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article imageOp-Ed: Sony Tablet S a strong competitor to Apple's iPad 2 Special

By David Silverberg     Sep 29, 2011 in Technology
Sony's jump into the tablet PC market is an odd one, due to a uniquely shaped Tablet S Android sure to stand out on the shelf. But the form factor is one of the main reasons it can stand up to the iPad 2 and other top slates.
When you first hold Sony's Tablet S , you notice a strange bulkiness on the top. Slightly chubby, the back of the Tablet S resembles a magazine that's been folded, so much so the tablet is a bit weightier at the fattened part. While it takes getting used to, the Tablet S's design is great for people who want a better grip on their tablet. For hardcore e-book readers, the chubbiness will be comfortable because it resembles the spine of a paperback.
For gaming and surfing the Web, this raised design doesn't interfere at all. It just might be jarring at first for tablet users accustomed to iPad's flat back.
The design isn't the only big win for the S. Sony loaded it with a fast processor, the powerful NVIDIA Tegra2, and all media - such as watching videos - flowed smoothly. The 9.4-inch screen was sharp and clear, and could be just as stunning as any tablet on the market.
For many users, the big appeal will be the S's Remote Control feature. Working with Sony products and other manufacturers, the S can double as a remote for, say, TVs or home stereo systems and even the PlayStation 3. We didn't have products adaptable to the Remote feature, but we can see this becoming attractive for people overwhelmed by too much media in their home.
We really liked the camera available on the S. While the company and other experts couldn't determine its megapixel count, the camera produced excellent photos (photo 2) (photo 3) trumping anything Apple has produced. The video quality is also top-notch and works well in low light situations.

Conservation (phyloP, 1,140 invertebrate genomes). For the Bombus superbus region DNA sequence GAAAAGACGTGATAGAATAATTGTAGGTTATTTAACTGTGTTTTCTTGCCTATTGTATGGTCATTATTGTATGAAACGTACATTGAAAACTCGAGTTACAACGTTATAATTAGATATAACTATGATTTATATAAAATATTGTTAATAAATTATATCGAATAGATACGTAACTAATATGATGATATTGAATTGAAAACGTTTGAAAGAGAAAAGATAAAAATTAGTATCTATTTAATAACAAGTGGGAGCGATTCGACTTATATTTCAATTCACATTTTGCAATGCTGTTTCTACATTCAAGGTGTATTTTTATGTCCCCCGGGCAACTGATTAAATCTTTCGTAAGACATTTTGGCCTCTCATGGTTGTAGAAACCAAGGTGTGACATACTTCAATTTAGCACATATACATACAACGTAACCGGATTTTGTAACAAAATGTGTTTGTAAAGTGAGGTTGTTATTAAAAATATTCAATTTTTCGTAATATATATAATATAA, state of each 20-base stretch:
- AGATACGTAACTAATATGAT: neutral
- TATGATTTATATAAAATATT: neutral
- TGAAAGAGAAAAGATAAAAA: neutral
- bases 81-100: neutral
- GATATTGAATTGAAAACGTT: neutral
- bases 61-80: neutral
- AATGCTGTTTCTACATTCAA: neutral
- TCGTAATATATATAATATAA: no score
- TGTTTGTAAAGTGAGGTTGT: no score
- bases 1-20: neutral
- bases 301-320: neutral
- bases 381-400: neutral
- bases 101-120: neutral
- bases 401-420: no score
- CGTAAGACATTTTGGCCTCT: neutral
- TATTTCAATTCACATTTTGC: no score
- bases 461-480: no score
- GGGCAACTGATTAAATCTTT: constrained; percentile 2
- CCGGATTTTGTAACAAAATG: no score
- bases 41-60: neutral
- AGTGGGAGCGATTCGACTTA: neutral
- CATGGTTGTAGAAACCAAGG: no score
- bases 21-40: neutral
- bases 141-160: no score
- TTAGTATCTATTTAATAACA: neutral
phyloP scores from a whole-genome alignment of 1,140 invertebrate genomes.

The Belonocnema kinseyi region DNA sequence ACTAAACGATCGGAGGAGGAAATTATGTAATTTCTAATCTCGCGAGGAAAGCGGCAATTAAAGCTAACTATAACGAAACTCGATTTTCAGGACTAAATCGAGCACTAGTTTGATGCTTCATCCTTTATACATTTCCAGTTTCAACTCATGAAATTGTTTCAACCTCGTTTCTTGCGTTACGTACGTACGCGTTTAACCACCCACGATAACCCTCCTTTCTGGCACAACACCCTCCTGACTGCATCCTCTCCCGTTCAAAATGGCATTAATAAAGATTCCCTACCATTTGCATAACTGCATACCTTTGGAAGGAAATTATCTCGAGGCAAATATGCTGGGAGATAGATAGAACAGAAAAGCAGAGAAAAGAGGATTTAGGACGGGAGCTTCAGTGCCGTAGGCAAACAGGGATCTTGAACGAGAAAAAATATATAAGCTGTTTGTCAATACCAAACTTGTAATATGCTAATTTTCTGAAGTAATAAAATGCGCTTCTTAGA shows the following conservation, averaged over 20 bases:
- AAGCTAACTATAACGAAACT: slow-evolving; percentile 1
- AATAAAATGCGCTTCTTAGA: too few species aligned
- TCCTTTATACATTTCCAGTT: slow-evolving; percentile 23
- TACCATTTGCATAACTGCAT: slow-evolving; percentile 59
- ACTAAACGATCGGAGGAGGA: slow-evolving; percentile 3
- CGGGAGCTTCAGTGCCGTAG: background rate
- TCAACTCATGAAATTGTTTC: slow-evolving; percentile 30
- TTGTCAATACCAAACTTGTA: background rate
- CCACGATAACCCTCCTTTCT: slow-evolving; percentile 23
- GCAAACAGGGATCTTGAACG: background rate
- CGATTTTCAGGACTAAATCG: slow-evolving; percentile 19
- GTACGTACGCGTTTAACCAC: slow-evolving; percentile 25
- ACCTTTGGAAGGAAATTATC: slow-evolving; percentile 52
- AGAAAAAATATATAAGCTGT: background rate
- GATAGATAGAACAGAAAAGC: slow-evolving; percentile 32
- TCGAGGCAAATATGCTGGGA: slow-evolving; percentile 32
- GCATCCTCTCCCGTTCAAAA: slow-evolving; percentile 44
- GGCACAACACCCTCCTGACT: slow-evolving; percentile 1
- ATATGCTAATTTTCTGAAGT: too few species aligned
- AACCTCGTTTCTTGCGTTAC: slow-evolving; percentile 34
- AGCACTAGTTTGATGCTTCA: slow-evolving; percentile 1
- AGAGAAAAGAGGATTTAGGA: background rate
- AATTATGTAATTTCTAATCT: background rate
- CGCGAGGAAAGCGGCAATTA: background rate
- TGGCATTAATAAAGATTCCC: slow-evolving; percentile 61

Toronto: St James Anglican Cathedral. This is an uncompressed sample photo taken with Sony Tablet S
Toronto: St James Anglican Cathedral. This is an uncompressed sample photo taken with Sony Tablet S
The S uses the Android Honeycomb OS and as with many Android tablets available, I had no issues with accessing any of the apps or finding what I was looking for. A dock on the top left hand side can be customized with any quick launch app available. Nothing looked clunky or out-of-place.
Thing is, the S may be pricey to some consumers, and its Canadian MSRP of $499.99 for the 16 GB model and up to $599.99 for a 32 GB version could turn off some tablet fans. After all, Amazon announced its $199 Kindle Fire and won headlines for pricing its debut tablet smartly.
But if any tablet could go up against Apple's awesome iPad 2, it's Sony's Tablet S. We'l just have to wait whether consumers en masse agree with that assessment.
This opinion article was written by an independent writer. The opinions and views expressed herein are those of the author and are not necessarily intended to reflect those of
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